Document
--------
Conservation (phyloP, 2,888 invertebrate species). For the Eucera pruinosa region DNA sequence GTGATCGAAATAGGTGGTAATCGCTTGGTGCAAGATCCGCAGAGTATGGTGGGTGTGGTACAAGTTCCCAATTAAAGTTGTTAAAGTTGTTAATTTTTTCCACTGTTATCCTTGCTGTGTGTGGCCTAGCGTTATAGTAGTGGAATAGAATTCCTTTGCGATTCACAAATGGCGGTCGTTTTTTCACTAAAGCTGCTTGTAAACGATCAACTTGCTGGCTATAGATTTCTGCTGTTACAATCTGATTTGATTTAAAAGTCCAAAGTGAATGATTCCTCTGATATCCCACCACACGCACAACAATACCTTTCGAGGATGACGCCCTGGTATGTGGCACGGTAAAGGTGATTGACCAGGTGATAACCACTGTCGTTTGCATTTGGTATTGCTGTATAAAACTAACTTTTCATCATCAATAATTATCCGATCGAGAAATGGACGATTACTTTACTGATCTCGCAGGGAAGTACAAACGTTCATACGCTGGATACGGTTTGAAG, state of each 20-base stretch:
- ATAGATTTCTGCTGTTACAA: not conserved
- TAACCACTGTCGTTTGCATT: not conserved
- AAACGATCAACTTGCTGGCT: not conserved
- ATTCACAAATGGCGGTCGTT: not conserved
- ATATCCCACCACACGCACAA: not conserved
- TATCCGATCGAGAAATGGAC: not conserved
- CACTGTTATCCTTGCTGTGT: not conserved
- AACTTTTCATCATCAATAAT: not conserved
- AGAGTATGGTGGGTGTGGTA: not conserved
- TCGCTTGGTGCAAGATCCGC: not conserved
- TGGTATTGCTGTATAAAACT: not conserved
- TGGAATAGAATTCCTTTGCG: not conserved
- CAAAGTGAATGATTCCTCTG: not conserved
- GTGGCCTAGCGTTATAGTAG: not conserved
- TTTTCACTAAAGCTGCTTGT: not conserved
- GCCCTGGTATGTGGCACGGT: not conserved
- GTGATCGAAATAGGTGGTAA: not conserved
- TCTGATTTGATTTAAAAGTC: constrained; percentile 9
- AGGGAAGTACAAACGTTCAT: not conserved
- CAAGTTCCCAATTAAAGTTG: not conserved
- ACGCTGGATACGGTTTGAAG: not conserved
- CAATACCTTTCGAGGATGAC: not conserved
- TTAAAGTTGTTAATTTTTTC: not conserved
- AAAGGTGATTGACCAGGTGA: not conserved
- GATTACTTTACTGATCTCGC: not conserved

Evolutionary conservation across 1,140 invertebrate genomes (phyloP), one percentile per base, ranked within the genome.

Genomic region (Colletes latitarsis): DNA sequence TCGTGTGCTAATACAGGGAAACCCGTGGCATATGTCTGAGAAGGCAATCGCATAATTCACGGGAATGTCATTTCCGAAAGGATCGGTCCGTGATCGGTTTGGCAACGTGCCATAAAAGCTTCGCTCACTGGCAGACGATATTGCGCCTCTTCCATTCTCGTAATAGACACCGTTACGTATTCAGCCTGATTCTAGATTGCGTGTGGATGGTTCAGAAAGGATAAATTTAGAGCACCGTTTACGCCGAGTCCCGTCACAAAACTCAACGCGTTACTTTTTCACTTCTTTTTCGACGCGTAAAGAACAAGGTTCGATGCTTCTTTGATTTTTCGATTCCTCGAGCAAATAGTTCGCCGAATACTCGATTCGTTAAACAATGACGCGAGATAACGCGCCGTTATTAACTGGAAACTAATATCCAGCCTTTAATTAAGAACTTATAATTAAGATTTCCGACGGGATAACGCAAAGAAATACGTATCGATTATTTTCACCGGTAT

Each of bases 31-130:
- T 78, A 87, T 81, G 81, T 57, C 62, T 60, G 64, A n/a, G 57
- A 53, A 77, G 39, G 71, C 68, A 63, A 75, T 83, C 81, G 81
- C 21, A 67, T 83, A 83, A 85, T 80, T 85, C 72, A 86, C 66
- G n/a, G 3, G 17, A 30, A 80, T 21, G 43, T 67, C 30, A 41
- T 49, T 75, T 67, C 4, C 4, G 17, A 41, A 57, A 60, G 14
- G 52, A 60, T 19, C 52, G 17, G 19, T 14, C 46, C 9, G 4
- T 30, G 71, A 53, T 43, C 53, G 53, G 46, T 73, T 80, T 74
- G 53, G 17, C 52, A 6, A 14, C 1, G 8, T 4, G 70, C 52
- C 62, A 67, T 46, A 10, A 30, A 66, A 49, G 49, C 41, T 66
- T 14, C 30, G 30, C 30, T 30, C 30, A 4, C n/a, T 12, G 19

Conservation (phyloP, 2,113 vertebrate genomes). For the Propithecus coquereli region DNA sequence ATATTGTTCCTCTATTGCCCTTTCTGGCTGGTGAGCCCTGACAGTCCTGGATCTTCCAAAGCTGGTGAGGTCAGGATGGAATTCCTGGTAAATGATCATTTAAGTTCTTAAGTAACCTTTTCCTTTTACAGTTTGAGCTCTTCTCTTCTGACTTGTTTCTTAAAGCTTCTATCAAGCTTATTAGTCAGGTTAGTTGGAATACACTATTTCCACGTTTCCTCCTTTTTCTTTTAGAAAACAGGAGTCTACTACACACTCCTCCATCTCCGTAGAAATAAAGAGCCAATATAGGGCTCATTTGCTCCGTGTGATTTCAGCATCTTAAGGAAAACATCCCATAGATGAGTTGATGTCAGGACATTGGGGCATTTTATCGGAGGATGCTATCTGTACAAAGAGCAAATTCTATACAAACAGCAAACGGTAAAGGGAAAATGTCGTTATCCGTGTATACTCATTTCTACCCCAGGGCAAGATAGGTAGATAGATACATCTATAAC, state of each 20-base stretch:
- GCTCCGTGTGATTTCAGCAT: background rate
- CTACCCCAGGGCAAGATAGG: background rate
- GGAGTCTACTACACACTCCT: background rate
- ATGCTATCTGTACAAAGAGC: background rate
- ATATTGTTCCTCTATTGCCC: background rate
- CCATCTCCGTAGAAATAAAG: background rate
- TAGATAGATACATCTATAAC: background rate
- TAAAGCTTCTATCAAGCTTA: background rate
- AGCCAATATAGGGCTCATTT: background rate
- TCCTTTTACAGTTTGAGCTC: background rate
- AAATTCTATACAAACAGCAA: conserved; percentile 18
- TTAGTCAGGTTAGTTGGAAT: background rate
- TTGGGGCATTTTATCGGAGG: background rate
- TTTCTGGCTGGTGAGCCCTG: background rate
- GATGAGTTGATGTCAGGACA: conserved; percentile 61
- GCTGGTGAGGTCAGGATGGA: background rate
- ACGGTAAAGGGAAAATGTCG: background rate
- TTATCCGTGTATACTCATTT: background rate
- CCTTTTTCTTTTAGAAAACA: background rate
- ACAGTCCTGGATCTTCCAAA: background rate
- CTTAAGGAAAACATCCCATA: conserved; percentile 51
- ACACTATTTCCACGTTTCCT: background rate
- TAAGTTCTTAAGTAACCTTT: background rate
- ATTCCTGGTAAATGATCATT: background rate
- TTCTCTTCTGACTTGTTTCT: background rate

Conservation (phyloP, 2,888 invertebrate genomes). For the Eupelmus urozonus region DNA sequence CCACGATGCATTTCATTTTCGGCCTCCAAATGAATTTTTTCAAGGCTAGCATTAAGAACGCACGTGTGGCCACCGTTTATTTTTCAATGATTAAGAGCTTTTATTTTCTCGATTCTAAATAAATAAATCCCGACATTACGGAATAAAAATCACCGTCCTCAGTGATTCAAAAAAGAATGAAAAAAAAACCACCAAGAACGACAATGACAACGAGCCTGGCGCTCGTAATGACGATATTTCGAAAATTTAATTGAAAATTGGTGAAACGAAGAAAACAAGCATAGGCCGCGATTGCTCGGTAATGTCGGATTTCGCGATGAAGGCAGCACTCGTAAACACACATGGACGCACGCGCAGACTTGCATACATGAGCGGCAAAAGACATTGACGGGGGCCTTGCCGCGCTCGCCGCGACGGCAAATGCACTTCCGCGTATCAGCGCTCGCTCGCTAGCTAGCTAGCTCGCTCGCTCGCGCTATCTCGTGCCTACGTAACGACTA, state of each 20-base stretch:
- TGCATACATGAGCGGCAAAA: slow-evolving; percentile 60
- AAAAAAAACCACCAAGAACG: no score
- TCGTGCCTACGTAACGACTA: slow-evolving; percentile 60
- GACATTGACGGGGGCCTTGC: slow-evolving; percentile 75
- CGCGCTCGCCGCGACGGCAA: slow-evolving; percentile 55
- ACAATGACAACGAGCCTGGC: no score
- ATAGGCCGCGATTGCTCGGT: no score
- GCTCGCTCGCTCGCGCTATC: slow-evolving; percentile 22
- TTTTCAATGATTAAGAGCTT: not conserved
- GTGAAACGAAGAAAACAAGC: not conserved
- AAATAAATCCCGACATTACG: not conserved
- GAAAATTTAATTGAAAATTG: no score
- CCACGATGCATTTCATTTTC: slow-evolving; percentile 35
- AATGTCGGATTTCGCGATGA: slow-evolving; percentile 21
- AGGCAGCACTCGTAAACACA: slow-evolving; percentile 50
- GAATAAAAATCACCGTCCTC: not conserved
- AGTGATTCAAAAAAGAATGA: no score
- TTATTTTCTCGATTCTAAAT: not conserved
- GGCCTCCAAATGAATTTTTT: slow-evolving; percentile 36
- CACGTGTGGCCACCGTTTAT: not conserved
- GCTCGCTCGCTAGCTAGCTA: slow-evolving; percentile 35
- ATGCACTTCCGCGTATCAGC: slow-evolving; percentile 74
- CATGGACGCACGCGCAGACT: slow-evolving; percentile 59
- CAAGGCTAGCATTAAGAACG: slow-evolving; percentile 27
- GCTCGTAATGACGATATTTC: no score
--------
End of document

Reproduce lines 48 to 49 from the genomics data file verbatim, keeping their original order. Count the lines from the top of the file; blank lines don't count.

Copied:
- TAAAGCTTCTATCAAGCTTA: background rate
- AGCCAATATAGGGCTCATTT: background rate